Converting SQL to LINQ, Part 1: The Basics (Bill Horst)

As you may already know, VB LINQ statements enable SQL-like syntax for queries in the VB language.  LINQ syntax doesn’t match SQL syntax exactly, so if you are already working with SQL or familiar with SQL queries, you may find yourself wanting to convert an existing SQL query to LINQ.

This will be the first in a series of posts about converting SQL to LINQ.  In this post, I want to establish a basic understanding of how SQL differs from LINQ, and then get into specific language constructs next time.


The SQL code examples I’ll be using assume a table called Customers and a table called Orders.  The VB code examples assume some object named Customers with type IEnumerable(Of Customer) and another object named Orders with type IEnumerable(Of Order).  I’ll also use two classes, Customer and Order, which are defined below.

Class Customer

    Public CustomerID As Integer

    Public Name As String

    Public Phone As String

    Public Address As String

    Public City As String

    Public State As String

    Public Zip As String

End Class


Class Order

    Public OrderID As Integer

    Public CustomerID As Integer

    Public Cost As Single

    Public Phone As String

    Public OrderDate As DateTime

    Public ShippingZip As String

    Public ItemName As String

End Class


Basic Syntax

LINQ supports SQL SELECT statements, but not other types of SQL statements, such as CREATE, INSERT, UPDATE and DELETE.  The basic syntax for a SQL SELECT statement can be considered as a series of “clauses”, where the first clause is a SELECT clause.

sqlSelectClause [ sqlClause1 [ sqlClause2 [ … ] ] ]


SQL syntax can differe a bit among different versions, but here’s an example for instance:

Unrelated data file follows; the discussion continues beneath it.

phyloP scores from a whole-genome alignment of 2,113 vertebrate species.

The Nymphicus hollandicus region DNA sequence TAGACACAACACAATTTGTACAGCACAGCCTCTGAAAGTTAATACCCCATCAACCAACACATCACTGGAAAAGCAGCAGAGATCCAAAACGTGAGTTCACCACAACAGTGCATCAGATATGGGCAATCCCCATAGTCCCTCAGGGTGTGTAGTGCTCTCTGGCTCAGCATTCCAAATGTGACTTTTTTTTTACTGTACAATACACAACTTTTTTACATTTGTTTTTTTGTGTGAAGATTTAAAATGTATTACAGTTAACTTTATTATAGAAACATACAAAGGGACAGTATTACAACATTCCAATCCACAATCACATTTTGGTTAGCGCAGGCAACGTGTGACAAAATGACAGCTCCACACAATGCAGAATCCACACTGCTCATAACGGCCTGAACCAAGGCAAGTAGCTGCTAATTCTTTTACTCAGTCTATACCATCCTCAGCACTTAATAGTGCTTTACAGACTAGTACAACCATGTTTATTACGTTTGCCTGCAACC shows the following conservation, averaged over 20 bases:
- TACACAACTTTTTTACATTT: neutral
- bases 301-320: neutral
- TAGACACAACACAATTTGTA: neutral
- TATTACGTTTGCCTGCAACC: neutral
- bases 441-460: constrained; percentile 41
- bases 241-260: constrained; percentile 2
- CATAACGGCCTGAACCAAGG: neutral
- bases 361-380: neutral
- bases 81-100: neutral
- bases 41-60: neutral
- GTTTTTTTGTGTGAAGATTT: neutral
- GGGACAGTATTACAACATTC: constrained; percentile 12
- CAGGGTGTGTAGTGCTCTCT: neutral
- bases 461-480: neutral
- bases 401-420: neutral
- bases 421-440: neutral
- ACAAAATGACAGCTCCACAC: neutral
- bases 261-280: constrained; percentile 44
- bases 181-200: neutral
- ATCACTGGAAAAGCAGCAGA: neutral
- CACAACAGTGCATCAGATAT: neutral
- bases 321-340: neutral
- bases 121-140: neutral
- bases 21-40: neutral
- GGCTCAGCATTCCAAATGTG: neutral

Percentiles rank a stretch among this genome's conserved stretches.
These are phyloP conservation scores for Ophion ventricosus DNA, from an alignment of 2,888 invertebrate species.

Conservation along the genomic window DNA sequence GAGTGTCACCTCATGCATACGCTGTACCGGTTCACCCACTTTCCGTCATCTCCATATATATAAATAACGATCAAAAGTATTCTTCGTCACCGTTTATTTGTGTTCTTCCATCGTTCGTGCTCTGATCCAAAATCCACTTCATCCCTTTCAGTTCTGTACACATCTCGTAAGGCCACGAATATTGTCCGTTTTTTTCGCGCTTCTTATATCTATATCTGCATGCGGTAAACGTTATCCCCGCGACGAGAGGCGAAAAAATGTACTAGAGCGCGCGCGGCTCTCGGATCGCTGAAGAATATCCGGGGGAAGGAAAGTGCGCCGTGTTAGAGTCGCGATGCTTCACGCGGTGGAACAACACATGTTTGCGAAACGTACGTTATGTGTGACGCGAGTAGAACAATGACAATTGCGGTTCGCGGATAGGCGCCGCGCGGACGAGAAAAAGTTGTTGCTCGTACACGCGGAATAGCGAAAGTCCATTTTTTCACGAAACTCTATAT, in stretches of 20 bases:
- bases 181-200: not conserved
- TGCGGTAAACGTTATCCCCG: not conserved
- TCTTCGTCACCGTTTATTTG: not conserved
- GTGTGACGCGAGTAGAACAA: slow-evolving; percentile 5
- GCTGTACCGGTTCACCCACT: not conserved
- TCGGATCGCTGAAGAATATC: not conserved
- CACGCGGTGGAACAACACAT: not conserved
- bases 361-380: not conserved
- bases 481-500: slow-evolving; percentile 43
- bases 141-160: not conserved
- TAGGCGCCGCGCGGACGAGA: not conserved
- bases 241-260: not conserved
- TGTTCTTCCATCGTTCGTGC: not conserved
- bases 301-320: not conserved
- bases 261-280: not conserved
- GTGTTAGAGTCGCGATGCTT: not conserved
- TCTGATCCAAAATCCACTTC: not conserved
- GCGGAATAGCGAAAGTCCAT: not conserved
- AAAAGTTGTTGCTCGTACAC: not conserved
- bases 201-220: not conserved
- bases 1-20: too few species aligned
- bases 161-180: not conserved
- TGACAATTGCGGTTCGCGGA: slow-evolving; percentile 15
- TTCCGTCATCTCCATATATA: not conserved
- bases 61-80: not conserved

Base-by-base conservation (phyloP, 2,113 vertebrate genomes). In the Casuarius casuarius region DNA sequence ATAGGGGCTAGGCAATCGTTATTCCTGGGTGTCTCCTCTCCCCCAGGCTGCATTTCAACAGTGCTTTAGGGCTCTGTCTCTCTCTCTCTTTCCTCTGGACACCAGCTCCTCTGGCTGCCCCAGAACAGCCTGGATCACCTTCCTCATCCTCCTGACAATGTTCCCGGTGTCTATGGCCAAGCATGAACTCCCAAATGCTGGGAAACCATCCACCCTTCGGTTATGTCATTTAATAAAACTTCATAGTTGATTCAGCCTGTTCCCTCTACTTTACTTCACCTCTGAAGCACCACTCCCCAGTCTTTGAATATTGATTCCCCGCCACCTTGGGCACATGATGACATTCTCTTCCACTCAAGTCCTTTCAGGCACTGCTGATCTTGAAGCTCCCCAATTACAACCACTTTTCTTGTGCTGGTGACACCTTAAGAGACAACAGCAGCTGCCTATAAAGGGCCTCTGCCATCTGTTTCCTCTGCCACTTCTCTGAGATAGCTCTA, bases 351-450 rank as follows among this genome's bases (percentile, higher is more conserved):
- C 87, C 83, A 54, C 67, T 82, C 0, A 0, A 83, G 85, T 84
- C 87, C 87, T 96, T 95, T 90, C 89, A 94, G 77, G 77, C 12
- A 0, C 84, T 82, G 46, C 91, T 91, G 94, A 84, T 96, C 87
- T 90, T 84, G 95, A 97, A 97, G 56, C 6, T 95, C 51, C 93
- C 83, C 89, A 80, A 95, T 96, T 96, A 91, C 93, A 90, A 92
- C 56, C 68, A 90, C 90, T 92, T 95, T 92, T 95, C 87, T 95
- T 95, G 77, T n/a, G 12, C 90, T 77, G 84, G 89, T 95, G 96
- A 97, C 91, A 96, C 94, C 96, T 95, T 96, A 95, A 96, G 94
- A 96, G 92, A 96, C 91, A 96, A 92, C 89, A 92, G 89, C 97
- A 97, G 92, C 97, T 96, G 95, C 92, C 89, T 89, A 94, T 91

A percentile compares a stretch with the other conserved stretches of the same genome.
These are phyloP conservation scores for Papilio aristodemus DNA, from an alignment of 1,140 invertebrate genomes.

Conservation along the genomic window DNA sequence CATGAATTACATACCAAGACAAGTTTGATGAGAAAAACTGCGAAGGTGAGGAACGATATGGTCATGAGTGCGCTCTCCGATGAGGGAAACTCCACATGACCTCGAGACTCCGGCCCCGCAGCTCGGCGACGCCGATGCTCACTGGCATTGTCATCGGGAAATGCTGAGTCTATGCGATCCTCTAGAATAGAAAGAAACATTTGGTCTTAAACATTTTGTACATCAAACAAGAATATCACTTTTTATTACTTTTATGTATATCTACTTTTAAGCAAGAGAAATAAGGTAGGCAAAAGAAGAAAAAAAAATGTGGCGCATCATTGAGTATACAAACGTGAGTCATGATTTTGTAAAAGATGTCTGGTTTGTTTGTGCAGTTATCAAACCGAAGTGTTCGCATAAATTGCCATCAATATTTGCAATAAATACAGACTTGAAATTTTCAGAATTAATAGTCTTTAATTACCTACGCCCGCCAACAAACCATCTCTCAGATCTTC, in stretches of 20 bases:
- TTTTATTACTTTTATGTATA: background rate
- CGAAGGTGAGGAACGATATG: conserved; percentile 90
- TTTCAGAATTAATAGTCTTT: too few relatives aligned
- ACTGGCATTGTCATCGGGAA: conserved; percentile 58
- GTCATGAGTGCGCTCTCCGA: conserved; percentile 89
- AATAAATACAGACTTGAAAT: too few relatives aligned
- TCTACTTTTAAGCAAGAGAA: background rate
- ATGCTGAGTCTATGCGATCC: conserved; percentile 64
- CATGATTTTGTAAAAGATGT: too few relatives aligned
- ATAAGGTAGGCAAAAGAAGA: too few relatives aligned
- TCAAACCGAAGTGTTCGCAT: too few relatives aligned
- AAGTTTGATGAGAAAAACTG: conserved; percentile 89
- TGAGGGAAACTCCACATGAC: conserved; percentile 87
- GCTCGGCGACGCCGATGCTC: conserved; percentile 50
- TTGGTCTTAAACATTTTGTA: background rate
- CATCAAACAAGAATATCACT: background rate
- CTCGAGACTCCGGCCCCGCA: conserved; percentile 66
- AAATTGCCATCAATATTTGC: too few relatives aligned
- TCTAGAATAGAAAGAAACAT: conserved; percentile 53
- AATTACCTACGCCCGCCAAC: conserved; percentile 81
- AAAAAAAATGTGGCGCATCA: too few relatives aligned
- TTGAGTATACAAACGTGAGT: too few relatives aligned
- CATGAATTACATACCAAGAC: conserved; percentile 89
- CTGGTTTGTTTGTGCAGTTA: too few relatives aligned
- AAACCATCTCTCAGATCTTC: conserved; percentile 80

SELECT Name CustomerName, CustomerID ID

FROM Customers



The basic syntax for a VB LINQ expression is also a series of “clauses”, of which the first is a From Clause (or Aggregate Clause, but we’ll get to that later).

linqFromClause [ linqClause1 [ linqClause2 [ … ] ] ]


For instance:


From cust In Customers _

Select CustomerName = cust.Name, ID = cust.CustomerID _

Order By ID


I say “VB LINQ expression” above because LINQ Queries are not full statements.  Though a SQL statement may appear on its own, LINQ Queries are syntactically the same as an expression like 3 * 4.  This isn’t a whole statement, so something must be “done” with it.  A LINQ Query might appear in VB code like this:


Dim SortedCustomers = From cust In Customers _

                      Select CustomerName = cust.Name, ID = cust.CustomerID _

                      Order By ID


Conceptually, each clause in a LINQ query is called on an object with type IEnumerable(Of T) and returns another IEnumerable(Of T) where T in the return type is not necessarily the same as the initial type.  Query clauses are generally analogous to SQL clauses (e.g. SELECT, ORDER BY), so you can usually convert your SQL query to LINQ in a clause-by-clause fashion.  In the above examples, the clauses appear in a slightly different order and have different syntax, but as you can see, they are quite similar.

Also notice that SQL syntax usually allows line breaks to be made between clauses.  In VB this requires an underscore at the end of each line to show that the expression is continued on the next line.

This is a broad explanation, but I’ll get into the specifics next week.  My intention is to include the following installments:

  • Functions (Scalar and Aggregate)
  • Joins
  • UNION, TOP and Subqueries

– Bill Horst, VB IDE Test